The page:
Editorial: Focusing on the forgotten


When 129 people were killed in the terrorist attacks in the French capital on Nov. 13, the world stood behind Paris.

The United States, Australia, the United Kingdom and China, among other countries, lit up national monuments in the colors of the French flag to show support. Individuals took to social media to show support for friends and family in France. President Barack Obama made an official statement saying the attack wasn’t just on Paris, but on all humanity and our universally shared values.                     

But the world didn’t acknowledge the other tragedies occurring around the globe.

The day before the attacks in France, Islamic State suicide bombers killed 45 people in Beirut, Lebanon. Despite reports in the news on the day of the Beirut attack, it didn’t garner the same attention or support as the attacks in Paris.

“To the world, my people’s deaths in Beirut do not matter as much as my other people’s deaths in Paris,” Joey Ayoub, Hummus for Thought blogger, said. “We don’t get a safe button on Facebook. We don’t get late night statements from the most powerful men and women alive and millions of online users. We don’t change policies which will affect the lives of countless innocent refugees.”

Parts of the world face terrorism and violence on a daily basis. It’s a constant presence in the lives of some, yet we fail to provide them support in a similar way to how the world rallied around Paris. The lack of attention toward Beirut and other countries facing terrorism typically those outside of the Western hemisphere left many wondering why we focused all of our attention on only Paris.

Although it’s devastating to hear about attacks in Beirut, the media seemed more quick to cover the attacks in Paris. There might be many reasons for the widespread coverage that Paris received, as opposed to other countries. Maybe it was because terrorist attacks are perceived as more shocking when they happen in world hubs like Paris or in places that aren’t directly involved in active conflict. Many people in the U.S. feel ties to Paris, since they may vacation there or study abroad there.

People even changed their Facebook profile pictures to reflect the French flag. This act was done to show support for Paris. But no profile pictures were changed for Beirut.    

Some argue that because terrorism is a common occurrence for countries like Syria, it has left them desensitized to hearing about attacks in those parts of the world. That doesn’t make those attacks insignificant, though. That isn’t an excuse not to care when they happen people are still being killed.

The difference in support between the Paris attacks and the attack in Beirut shows how Western media and the world at large focus less on the Middle East and what’s happening there.

Though we may have a connection with Paris, we have a disconnect with the Middle East.

When these sort of attacks occur, what results is Islamophobia prejudice or fear against Islam or Muslims. Often enough people associate Islam with terrorism and violence, but comparing all Muslims to the extremists that commit those crimes is like fearing all Christians because they have the same beliefs that the Ku Klux Klan fosters.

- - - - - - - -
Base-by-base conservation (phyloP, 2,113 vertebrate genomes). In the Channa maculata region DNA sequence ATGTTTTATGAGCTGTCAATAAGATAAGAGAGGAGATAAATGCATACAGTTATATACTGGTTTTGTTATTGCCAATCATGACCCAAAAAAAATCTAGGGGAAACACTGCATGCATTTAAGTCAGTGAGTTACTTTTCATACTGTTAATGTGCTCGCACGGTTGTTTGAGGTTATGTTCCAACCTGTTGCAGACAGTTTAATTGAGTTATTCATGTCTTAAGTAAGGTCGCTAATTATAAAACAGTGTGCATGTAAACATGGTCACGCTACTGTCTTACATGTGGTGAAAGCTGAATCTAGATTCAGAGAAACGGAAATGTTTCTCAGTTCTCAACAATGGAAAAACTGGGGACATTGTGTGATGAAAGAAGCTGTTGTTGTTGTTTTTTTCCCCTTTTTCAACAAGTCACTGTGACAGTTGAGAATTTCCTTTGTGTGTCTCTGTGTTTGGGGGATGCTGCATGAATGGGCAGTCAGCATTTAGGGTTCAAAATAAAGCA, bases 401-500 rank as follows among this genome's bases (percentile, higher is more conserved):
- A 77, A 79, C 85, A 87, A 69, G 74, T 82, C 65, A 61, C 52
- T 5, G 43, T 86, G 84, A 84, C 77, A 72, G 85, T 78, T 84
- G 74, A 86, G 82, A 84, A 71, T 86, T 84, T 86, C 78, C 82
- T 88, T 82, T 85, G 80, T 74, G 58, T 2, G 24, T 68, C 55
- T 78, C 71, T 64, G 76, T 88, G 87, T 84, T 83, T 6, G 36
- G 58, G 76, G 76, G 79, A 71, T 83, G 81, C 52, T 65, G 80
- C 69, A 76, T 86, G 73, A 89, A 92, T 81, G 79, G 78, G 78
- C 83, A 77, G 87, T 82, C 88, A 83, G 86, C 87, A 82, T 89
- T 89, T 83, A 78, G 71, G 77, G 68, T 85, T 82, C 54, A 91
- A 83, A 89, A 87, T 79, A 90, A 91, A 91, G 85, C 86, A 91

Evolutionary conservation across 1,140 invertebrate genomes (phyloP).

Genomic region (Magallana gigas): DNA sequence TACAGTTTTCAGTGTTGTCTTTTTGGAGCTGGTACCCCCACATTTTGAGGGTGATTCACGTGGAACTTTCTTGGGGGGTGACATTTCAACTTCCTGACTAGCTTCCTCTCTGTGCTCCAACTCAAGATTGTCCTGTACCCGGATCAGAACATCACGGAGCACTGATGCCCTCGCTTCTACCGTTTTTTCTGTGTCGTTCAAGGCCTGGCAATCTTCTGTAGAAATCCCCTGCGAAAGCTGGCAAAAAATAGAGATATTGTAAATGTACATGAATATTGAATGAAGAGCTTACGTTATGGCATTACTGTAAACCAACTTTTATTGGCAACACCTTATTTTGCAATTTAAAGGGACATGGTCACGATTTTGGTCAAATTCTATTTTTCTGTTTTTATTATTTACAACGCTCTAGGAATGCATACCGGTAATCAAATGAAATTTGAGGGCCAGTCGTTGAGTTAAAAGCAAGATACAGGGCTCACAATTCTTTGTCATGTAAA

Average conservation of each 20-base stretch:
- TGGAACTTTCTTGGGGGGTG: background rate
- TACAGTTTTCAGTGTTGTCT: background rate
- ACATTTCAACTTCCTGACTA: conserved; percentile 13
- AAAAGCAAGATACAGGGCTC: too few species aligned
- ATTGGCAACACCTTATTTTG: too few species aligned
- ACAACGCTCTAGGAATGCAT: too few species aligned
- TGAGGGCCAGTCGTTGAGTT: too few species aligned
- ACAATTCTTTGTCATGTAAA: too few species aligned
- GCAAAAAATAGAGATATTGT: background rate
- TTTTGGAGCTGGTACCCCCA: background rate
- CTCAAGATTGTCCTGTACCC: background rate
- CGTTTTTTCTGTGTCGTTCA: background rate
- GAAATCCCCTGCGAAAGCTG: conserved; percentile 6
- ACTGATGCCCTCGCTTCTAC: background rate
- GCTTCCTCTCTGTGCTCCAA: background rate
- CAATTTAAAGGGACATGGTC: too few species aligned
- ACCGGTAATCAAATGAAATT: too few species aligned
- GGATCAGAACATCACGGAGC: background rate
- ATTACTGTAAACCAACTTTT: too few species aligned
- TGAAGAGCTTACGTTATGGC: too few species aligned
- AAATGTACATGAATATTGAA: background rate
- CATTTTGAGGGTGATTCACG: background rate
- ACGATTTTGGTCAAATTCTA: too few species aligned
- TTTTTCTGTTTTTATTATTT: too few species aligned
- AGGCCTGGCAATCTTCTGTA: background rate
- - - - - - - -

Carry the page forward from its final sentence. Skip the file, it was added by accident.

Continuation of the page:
Because a Syrian passport was found to belong to one of the Paris attackers, there has been a crackdown on refugees fleeing from Islamic countries and countries with the Islamic State group’s presence. US News reported that Republican presidential candidate Ted Cruz has called for only Christian and not Muslim Syrian refugees to be allowed into the United States. New Jersey Governor Chris Christie has called for a ban on all Syrian refugees, and Donald Trump has suggested mosques be shut down. Forty-seven House Democrats voted to halt Syrian and Iraqi refugees from entering the United States.

“Americans are being exposed to Islamophobic messages all the time that convey gross inaccuracies about Islam,” said Friar Michael Calabria, director of the Center for Arab and Islamic Studies at St. Bonaventure University in Western New York. “I understand people are fearful. But you don’t respond to fear and hatred with more fear and hatred.”

As a result of Islamophobia, people assume everybody from an Islamic country is capable of being a terrorist. But that isn’t true by any means, and this shows our prejudice toward one certain group of people we didn’t assume all white men are capable of becoming a school shooter after the Charleston Church shooting.

The Western perspective on Middle Eastern life has become skewed to believe that violence happens there all the time and the American public has become desensitized to that violence. However, the United States does have a military presence in many of those countries, and many times the bombings that occur can be directly or indirectly linked to us.

We can’t assume that all people in one certain group are terrorists, nor can we assume they are the ones at fault for the terrorism in their own countries. The people living in the Middle East matter just as much as the people in Western countries, and we need to put our prejudices aside.

Our support shouldn’t only be for Paris, but for all the countries facing terrorism around the globe. Terrorism isn’t only being experienced by France. It is experienced by all of humanity.

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